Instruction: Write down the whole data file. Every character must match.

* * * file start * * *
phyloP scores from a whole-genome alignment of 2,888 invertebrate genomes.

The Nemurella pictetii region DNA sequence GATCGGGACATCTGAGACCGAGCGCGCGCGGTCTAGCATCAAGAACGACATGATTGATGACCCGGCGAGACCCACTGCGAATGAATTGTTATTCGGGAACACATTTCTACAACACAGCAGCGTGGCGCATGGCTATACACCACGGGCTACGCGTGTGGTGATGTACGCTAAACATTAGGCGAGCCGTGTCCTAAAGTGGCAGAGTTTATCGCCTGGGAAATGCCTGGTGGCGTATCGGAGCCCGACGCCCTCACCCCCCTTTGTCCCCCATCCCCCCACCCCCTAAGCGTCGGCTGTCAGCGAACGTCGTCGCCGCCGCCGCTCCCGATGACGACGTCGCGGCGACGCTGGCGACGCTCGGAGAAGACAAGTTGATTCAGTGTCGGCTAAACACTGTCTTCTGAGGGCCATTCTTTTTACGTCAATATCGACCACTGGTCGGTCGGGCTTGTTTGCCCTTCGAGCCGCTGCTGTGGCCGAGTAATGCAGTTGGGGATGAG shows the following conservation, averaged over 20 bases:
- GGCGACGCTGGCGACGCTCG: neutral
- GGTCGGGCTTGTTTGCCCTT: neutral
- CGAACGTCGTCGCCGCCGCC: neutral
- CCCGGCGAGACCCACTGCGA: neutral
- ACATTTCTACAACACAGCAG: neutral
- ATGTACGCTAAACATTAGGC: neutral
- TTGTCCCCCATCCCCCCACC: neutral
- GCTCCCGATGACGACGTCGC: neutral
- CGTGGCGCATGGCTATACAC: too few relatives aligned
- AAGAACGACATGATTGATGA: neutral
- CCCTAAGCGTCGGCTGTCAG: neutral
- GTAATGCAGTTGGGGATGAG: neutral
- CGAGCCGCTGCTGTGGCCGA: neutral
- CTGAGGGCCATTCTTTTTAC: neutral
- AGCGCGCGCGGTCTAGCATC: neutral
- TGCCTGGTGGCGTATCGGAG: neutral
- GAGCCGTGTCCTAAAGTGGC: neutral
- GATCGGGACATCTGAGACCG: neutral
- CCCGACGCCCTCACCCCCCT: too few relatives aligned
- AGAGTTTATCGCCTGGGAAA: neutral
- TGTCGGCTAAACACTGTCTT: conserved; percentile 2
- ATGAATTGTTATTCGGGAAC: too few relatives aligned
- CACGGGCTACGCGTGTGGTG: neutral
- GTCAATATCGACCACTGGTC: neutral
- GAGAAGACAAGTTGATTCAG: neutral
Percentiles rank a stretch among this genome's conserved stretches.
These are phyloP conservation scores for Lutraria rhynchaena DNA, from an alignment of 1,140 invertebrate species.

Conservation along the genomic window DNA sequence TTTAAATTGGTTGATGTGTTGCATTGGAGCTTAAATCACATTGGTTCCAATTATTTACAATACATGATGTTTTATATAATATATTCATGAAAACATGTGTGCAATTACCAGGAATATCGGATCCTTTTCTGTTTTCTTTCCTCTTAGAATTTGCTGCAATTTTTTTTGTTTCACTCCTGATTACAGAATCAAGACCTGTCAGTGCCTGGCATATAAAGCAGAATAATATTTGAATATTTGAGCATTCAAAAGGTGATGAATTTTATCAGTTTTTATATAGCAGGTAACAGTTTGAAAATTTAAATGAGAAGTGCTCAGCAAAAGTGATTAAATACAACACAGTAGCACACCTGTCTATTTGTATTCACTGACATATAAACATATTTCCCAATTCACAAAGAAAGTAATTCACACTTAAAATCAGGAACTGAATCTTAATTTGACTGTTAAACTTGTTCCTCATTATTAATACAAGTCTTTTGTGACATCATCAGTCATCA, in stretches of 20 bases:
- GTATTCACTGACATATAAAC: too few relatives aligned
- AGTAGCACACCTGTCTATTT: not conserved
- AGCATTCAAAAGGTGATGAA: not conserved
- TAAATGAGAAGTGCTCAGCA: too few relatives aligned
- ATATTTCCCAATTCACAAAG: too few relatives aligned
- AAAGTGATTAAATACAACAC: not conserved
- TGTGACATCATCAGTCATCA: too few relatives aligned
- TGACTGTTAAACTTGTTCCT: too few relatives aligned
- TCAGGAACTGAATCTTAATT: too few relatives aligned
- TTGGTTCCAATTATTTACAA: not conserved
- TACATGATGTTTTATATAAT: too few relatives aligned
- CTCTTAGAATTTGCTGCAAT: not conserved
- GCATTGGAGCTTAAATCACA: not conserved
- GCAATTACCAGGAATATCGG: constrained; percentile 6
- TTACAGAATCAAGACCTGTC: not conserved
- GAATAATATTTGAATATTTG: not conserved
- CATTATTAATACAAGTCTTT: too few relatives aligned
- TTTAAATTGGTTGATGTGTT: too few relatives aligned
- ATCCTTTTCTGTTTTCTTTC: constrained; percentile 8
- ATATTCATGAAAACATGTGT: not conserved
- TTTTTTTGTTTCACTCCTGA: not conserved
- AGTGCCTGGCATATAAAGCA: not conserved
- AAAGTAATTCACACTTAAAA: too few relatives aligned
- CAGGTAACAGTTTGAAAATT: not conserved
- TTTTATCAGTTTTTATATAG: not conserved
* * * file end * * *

phyloP scores from a whole-genome alignment of 2,888 invertebrate genomes.

The Nemurella pictetii region DNA sequence GATCGGGACATCTGAGACCGAGCGCGCGCGGTCTAGCATCAAGAACGACATGATTGATGACCCGGCGAGACCCACTGCGAATGAATTGTTATTCGGGAACACATTTCTACAACACAGCAGCGTGGCGCATGGCTATACACCACGGGCTACGCGTGTGGTGATGTACGCTAAACATTAGGCGAGCCGTGTCCTAAAGTGGCAGAGTTTATCGCCTGGGAAATGCCTGGTGGCGTATCGGAGCCCGACGCCCTCACCCCCCTTTGTCCCCCATCCCCCCACCCCCTAAGCGTCGGCTGTCAGCGAACGTCGTCGCCGCCGCCGCTCCCGATGACGACGTCGCGGCGACGCTGGCGACGCTCGGAGAAGACAAGTTGATTCAGTGTCGGCTAAACACTGTCTTCTGAGGGCCATTCTTTTTACGTCAATATCGACCACTGGTCGGTCGGGCTTGTTTGCCCTTCGAGCCGCTGCTGTGGCCGAGTAATGCAGTTGGGGATGAG shows the following conservation, averaged over 20 bases:
- GGCGACGCTGGCGACGCTCG: neutral
- GGTCGGGCTTGTTTGCCCTT: neutral
- CGAACGTCGTCGCCGCCGCC: neutral
- CCCGGCGAGACCCACTGCGA: neutral
- ACATTTCTACAACACAGCAG: neutral
- ATGTACGCTAAACATTAGGC: neutral
- TTGTCCCCCATCCCCCCACC: neutral
- GCTCCCGATGACGACGTCGC: neutral
- CGTGGCGCATGGCTATACAC: too few relatives aligned
- AAGAACGACATGATTGATGA: neutral
- CCCTAAGCGTCGGCTGTCAG: neutral
- GTAATGCAGTTGGGGATGAG: neutral
- CGAGCCGCTGCTGTGGCCGA: neutral
- CTGAGGGCCATTCTTTTTAC: neutral
- AGCGCGCGCGGTCTAGCATC: neutral
- TGCCTGGTGGCGTATCGGAG: neutral
- GAGCCGTGTCCTAAAGTGGC: neutral
- GATCGGGACATCTGAGACCG: neutral
- CCCGACGCCCTCACCCCCCT: too few relatives aligned
- AGAGTTTATCGCCTGGGAAA: neutral
- TGTCGGCTAAACACTGTCTT: conserved; percentile 2
- ATGAATTGTTATTCGGGAAC: too few relatives aligned
- CACGGGCTACGCGTGTGGTG: neutral
- GTCAATATCGACCACTGGTC: neutral
- GAGAAGACAAGTTGATTCAG: neutral
Percentiles rank a stretch among this genome's conserved stretches.
These are phyloP conservation scores for Lutraria rhynchaena DNA, from an alignment of 1,140 invertebrate species.

Conservation along the genomic window DNA sequence TTTAAATTGGTTGATGTGTTGCATTGGAGCTTAAATCACATTGGTTCCAATTATTTACAATACATGATGTTTTATATAATATATTCATGAAAACATGTGTGCAATTACCAGGAATATCGGATCCTTTTCTGTTTTCTTTCCTCTTAGAATTTGCTGCAATTTTTTTTGTTTCACTCCTGATTACAGAATCAAGACCTGTCAGTGCCTGGCATATAAAGCAGAATAATATTTGAATATTTGAGCATTCAAAAGGTGATGAATTTTATCAGTTTTTATATAGCAGGTAACAGTTTGAAAATTTAAATGAGAAGTGCTCAGCAAAAGTGATTAAATACAACACAGTAGCACACCTGTCTATTTGTATTCACTGACATATAAACATATTTCCCAATTCACAAAGAAAGTAATTCACACTTAAAATCAGGAACTGAATCTTAATTTGACTGTTAAACTTGTTCCTCATTATTAATACAAGTCTTTTGTGACATCATCAGTCATCA, in stretches of 20 bases:
- GTATTCACTGACATATAAAC: too few relatives aligned
- AGTAGCACACCTGTCTATTT: not conserved
- AGCATTCAAAAGGTGATGAA: not conserved
- TAAATGAGAAGTGCTCAGCA: too few relatives aligned
- ATATTTCCCAATTCACAAAG: too few relatives aligned
- AAAGTGATTAAATACAACAC: not conserved
- TGTGACATCATCAGTCATCA: too few relatives aligned
- TGACTGTTAAACTTGTTCCT: too few relatives aligned
- TCAGGAACTGAATCTTAATT: too few relatives aligned
- TTGGTTCCAATTATTTACAA: not conserved
- TACATGATGTTTTATATAAT: too few relatives aligned
- CTCTTAGAATTTGCTGCAAT: not conserved
- GCATTGGAGCTTAAATCACA: not conserved
- GCAATTACCAGGAATATCGG: constrained; percentile 6
- TTACAGAATCAAGACCTGTC: not conserved
- GAATAATATTTGAATATTTG: not conserved
- CATTATTAATACAAGTCTTT: too few relatives aligned
- TTTAAATTGGTTGATGTGTT: too few relatives aligned
- ATCCTTTTCTGTTTTCTTTC: constrained; percentile 8
- ATATTCATGAAAACATGTGT: not conserved
- TTTTTTTGTTTCACTCCTGA: not conserved
- AGTGCCTGGCATATAAAGCA: not conserved
- AAAGTAATTCACACTTAAAA: too few relatives aligned
- CAGGTAACAGTTTGAAAATT: not conserved
- TTTTATCAGTTTTTATATAG: not conserved